To encourage our children to become avid readers, we must first eliminate our own biases to their reading choices. In other words: let'em read what they want!
It is my rare evening alone without my children. I decide to go to the local Mermaid Cafe for my favorite pseudo-Italian caffeinated beverage and read a new book by my favorite author; one that I have been anticipating for months.
While enjoying this book and sipping my caffeine a random person approaches me to criticize my reading selection and ask if I have read the latest Michael Eric Dyson book. When I state I have no interest in reading Mr. Dyson's book, this person tells me I should put my "drivel" away and “
Did you know that you can work on a jigsaw puzzle at the library? We just finished our first one!
Main's first community puzzle was completed just seconds ago today, thanks to the diligent efforts of our patrons. We will start a new puzzle tomorrow, but you can come see this completed 1000 piece puzzle of a library...at the library...through next Monday. We hope to eventually challenge the Rockridge Branch puzzlers for completion times. If you have any puzzles to donate, please let us know!
New books and local authors at OPL.
There's no shortage of creative talent in the Bay Area. Exciting new books by local authors are hitting the shelves and Oakland Public Library has copies for you to check out. Here are some new titles that I'm looking forward to reading and hope you will, too. All of these authors are making appearances at OPL branches so make sure to stop by and meet the people behind the books, ask questions, and learn more about the creative process.
Road Trips, a memoir by Tamim Ansary, recounts stories from his years as part of the American ‘60s and ‘70s counterculture, after he arrived from Afghanistan where he was born
Women's History Month is a good month to read about women who made history.
In observance of Women’s History Month we bring you a short list of books on women who made important contributions to the fight for suffrage, in civil and human rights, and in science and mathematics. Read on.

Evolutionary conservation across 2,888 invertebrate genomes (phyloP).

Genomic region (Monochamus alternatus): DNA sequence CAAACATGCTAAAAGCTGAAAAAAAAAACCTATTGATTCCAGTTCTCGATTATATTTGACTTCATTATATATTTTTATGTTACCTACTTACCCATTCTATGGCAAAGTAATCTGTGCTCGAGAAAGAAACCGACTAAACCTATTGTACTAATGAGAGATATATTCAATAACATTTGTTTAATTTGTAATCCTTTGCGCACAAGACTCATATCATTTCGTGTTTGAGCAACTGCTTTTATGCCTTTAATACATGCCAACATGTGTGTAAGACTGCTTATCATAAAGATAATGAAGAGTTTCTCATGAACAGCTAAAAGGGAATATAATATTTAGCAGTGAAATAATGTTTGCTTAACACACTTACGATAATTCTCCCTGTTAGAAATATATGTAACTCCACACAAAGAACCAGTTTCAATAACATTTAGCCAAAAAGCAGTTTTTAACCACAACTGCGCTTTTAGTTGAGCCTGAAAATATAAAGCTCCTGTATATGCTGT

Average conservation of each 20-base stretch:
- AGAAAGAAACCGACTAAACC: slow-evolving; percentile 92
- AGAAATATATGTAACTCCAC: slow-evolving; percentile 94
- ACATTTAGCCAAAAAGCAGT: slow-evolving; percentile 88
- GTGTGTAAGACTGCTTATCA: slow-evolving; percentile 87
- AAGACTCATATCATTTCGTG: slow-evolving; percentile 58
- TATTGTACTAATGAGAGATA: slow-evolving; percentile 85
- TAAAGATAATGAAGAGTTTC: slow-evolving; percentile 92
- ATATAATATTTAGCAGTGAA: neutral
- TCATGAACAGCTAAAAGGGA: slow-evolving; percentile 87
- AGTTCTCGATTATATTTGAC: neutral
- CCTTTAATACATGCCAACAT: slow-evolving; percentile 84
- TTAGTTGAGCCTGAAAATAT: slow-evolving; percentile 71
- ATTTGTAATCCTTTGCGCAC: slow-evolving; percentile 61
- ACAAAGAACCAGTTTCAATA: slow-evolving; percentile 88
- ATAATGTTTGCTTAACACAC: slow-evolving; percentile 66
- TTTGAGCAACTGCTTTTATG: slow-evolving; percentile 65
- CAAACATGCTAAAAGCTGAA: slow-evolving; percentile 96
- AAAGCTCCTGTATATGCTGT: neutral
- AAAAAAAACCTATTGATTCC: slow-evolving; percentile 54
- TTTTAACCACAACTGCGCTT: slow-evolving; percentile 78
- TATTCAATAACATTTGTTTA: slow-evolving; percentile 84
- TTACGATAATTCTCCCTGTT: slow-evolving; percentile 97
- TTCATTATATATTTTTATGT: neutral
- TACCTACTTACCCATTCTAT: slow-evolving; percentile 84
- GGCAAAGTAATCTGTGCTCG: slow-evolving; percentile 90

Women achieved the right to vote in the United States in 1920 after a struggle almost as old as the nation itself. For a good overview of that movement, read With courage and cloth : winning the fight for a woman's right to vote by Ann Bausum. To learn more about the 1848 Seneca Falls Convention, birthplace of the American Woman Suffrage movement, read Seneca falls and the origins of the women's rights movement by Sally G. McMillen.
A collection of books released in the last year dealing with the experience of U.S. immigrants.
During the past month, many U.S. immigrants have faced new challenges as a result of executive orders issued from the White House. As a nation of immigrants, we know that the immigrant experience is varied and unique. Listed below are books released in the last year that capture some of the unique experiences of what it means to be a U.S. citizen and/or an immigrant living in the U.S.
Join us at the Main Library on February 26 when we'll be hosting three terrific writers and their new books.
On Sunday, February 26 the Main Library will hosting an author program featuring Bay Area novelists Vanessa Hua, Shanthi Sekaran, and Ali Eteraz, who all have new books out. They’ll be here to talk about and read from them with us.
Shanthi Sekaran’s new novel, Lucky Boy, concerns two women, one Indian-American, the other undocumented and from Mexico, and their love for the same baby boy. Infertility, adoption, and the rights of the undocumented are highlighted in this insightful story. Sekaran is also
Don't Fall for Fake News. Your library offers workshops and resources to build media literacy.
Before fake news and alternative facts there was … The Quibbler and The Daily Prophet. Yes, I am talking about the wizarding world of journalism. Bear with me.
For those who skipped the Harry Potter series, The Quibbler was Rowling’s storyline about a tabloid complete with sensational headlines, paparazzi and misleading (even fake) stories. The Daily Prophet, on the other hand, shared government-sponsored news, replete with alternative facts and spin control from The Ministry of Magic.
Imagine if Harry Potter readers graduated to Book 7 having gained media literacy skills from the stories. Sadly, the books’ negative depiction of media is troubling – both because it’s based in some truth and because it’s incomplete, leaving readers with a near total distrust of journalism. Sound familiar?
Everyone is welcome at your Oakland Public Library! Read about various ways the library can support activists and activism and connect you to excellent resources and books.
Your public library is a place where, free of cost, you can learn about current issues from credible sources, explore history, borrow high quality books, and take advantage of community resources and spaces. Everyone is welcome. Inclusiveness is a core value of public libraries. Oakland Public Library will be tabling at the second Oakland Peace Center Activism and Advocacy Resource Fair this coming Sunday, 2/12, from 11 to 4 PM, to promote how the library can help you during these tumultuous times. You can sign up for a library card and pick up various resources and reading lists as well as limited edition “fREADom” buttons!
Reading is among our greatest freedoms; OPL librarians have curated these timely book lists. Click through to learn more about: